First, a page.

New word to replace Holocaust wins favor
Palm Beach Post (Florida)
Sunday, April 18, 2004
By Charles Passy ([email protected]), Palm Beach Post Staff Writer
When George Lucius Salton tells of his experience as a survivor of the Nazi
concentration camps, there’s no confusion about the details. The fear of
being executed at any moment. The joy of being liberated. The making of a
new life in America.
And so Salton, a retired electrical engineer who lives in Palm Beach
Gardens, says there should be no confusion about how to refer to this
seminal event in modern Jewish history, the systematic murder of an
estimated 6 million Jews by a ruthless German regime.
“‘Holocaust’ is understood as the term referring to the destruction of the
Jews,” he says.
Or is it?
In recent years, many Jewish and non-Jewish leaders in the religious,
academic and cultural communities have begun embracing “Shoah,” a Hebrew
word for “destruction,” as the term for the Nazi-led genocide of 1933-1945.
Filmmaker Steven Spielberg chose it as the name for his foundation that
documents the stories of survivors. The Vatican used it in its report, We
Remember: A Reflection on the Shoah, recounting the Roman Catholic Church’s
response to the mass slaughter.
And locally, Rabbi David Goldstein, who heads Temple Beth David in Palm
Beach Gardens, goes so far as to remove most references to “Holocaust” in
“We’re trying to substitute ‘Shoah’ across the board,” he says.
The result is nothing short of a linguistic quagmire, particularly as Jews
throughout the world gather today, designated on the Jewish calendar as Yom
Hashoah, or Day of the Destruction, to remember the tragedy of the World War
But what is it they’re remembering — the Holocaust or the Shoah?
The knock against “Holocaust” is twofold. Many object to the word, derived
from ancient Greek, because it translates as “burnt offering” — in the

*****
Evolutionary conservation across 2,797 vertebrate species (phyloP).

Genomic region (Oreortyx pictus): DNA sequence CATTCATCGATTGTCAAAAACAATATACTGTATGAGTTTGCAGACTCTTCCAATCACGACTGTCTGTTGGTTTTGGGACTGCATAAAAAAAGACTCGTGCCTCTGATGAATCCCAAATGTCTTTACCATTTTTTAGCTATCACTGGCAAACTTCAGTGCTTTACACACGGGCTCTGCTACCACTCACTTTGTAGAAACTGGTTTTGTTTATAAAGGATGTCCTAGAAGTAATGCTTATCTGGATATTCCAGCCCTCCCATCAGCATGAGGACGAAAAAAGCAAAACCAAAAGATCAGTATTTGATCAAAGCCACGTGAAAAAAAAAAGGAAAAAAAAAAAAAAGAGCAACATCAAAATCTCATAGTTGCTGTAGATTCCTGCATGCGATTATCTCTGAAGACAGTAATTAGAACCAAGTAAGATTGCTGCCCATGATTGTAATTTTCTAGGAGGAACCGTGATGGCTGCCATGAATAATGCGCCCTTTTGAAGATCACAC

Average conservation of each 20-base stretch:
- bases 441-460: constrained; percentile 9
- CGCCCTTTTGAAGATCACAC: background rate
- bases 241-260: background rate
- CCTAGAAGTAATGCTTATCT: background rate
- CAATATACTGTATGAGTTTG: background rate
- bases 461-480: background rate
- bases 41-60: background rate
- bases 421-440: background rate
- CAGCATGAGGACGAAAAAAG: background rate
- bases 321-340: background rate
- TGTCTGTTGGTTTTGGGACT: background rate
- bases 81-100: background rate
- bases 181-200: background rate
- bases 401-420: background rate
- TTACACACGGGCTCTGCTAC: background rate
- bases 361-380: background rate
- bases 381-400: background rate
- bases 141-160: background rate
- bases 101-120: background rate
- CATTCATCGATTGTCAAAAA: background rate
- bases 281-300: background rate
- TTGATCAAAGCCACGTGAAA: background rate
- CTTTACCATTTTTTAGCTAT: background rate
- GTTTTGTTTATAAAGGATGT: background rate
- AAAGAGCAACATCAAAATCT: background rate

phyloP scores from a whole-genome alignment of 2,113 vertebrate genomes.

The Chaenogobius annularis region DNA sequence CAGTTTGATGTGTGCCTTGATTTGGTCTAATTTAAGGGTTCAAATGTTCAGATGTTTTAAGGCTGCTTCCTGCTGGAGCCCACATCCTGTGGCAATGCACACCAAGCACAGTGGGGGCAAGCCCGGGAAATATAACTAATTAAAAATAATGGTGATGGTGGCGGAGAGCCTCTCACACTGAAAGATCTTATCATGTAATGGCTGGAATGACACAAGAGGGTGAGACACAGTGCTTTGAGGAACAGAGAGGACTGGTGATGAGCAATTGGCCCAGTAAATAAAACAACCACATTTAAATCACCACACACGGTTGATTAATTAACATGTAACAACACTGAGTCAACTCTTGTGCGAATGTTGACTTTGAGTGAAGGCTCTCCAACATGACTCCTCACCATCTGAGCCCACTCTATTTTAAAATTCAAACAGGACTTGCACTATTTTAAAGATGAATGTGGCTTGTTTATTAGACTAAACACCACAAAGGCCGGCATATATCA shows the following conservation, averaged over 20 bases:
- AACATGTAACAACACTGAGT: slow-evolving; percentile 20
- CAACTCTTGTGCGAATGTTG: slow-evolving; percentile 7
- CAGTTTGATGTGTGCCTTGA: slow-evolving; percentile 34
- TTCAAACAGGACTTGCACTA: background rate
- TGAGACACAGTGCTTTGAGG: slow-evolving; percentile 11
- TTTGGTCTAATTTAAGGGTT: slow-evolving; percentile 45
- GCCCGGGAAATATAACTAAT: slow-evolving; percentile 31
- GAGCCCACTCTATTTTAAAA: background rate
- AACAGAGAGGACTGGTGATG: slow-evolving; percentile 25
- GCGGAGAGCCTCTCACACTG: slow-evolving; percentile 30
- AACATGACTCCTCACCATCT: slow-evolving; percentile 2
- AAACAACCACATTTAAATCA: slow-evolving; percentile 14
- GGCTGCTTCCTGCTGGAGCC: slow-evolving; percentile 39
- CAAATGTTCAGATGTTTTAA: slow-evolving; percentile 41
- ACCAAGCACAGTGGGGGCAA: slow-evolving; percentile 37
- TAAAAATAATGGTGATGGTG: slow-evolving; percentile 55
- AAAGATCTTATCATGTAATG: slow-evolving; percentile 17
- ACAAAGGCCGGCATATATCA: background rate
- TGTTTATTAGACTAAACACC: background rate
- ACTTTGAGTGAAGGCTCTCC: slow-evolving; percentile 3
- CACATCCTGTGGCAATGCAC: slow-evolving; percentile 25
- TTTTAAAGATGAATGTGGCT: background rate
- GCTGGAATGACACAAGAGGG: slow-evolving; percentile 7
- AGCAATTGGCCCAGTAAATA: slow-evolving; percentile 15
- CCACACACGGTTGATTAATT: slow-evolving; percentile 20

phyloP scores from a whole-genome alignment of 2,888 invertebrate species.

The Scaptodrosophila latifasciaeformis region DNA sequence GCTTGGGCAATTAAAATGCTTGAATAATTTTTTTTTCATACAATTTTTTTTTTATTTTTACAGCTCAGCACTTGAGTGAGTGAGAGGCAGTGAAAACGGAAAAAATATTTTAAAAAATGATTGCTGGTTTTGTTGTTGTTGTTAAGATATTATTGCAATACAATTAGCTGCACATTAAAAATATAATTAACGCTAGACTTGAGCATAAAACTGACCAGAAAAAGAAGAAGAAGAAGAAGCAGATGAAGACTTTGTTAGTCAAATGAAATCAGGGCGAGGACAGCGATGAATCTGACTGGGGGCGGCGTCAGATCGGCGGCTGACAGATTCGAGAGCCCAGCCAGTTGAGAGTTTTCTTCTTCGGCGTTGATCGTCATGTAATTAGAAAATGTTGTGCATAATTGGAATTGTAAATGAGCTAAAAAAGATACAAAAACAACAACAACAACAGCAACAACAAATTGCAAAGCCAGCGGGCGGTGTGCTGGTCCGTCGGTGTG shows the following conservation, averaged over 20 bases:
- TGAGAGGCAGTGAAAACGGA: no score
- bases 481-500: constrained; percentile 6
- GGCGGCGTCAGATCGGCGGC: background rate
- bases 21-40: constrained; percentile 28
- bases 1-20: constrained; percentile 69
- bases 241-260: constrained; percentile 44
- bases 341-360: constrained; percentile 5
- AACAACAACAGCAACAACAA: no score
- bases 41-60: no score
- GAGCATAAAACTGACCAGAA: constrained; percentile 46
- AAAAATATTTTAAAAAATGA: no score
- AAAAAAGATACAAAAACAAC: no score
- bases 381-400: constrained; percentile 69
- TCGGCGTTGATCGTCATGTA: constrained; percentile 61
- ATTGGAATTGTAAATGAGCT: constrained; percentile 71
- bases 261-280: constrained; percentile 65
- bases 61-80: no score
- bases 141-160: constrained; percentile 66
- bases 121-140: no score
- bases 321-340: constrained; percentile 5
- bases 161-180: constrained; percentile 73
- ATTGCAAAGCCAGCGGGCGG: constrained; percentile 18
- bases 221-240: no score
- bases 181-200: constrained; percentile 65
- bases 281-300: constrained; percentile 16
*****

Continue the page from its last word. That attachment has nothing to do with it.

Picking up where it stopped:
sacrificial religious sense, according to select scholars. And that leads to
a horrific connotation when speaking of the atrocities committed against the
Jews, who were often driven to the gas chambers, then cremated. How could
their fiery end be considered a sacrifice?
“If it’s a burnt offering to God, then I don’t want to know the God at the
other end,” says Michael Berenbaum, a leading scholar based at the
University of Judaism in Los Angeles.
But the linguistic issues go deeper. As “Holocaust” seeps into the
vernacular, the term has become attached not only to other genocides and
mass slaughters — in Armenia, Cambodia and elsewhere — but also to a range
of other events and movements. In an article for a Jewish publication, Diana
Cole cited such examples as a People for the Ethical Treatment of Animals’
“Holocaust on Your Plate” exhibit and SiliconeHolocaust.org, a Web site for
“breast implant victims.”
Maybe better, but realistic?
In the process, many argue, all sense of meaning is lost.
“It has been trivialized so much,” says Nobel laureate Elie Wiesel, the
Jewish author and concentration-camp survivor who popularized the term
‘Holocaust’ in the early ’60s through his writings.
By contrast, “Shoah” is a word without negative connotations. And its Hebrew
connection gives it a special significance, some contend.
“The way in which you can keep the particularity of the Shoah as a Jewish
event is to use a Jewish word,” says Zev Garber, a Jewish scholar based at
Los Angeles Valley College who co-wrote a paper, Why Do We Call the
Holocaust ‘the Holocaust,’ which helped spark the pro-“Shoah” movement.
Garber envisions a day when “Shoah” will be as universal as “Holocaust” is
today. “Give it a quarter of a century,” he says.
To which others say: Be realistic.
“With all due respect, it’s not going to happen,” says Berenbaum, who helped
found the U.S. Holocaust Memorial Museum.
It’s not that Berenbaum and others don’t recognize the problems with
“Holocaust.” It’s that it’s simply too late to alter the linguistic
landscape, they say.
Consider all the “Holocaust” institutions and groups already in existence,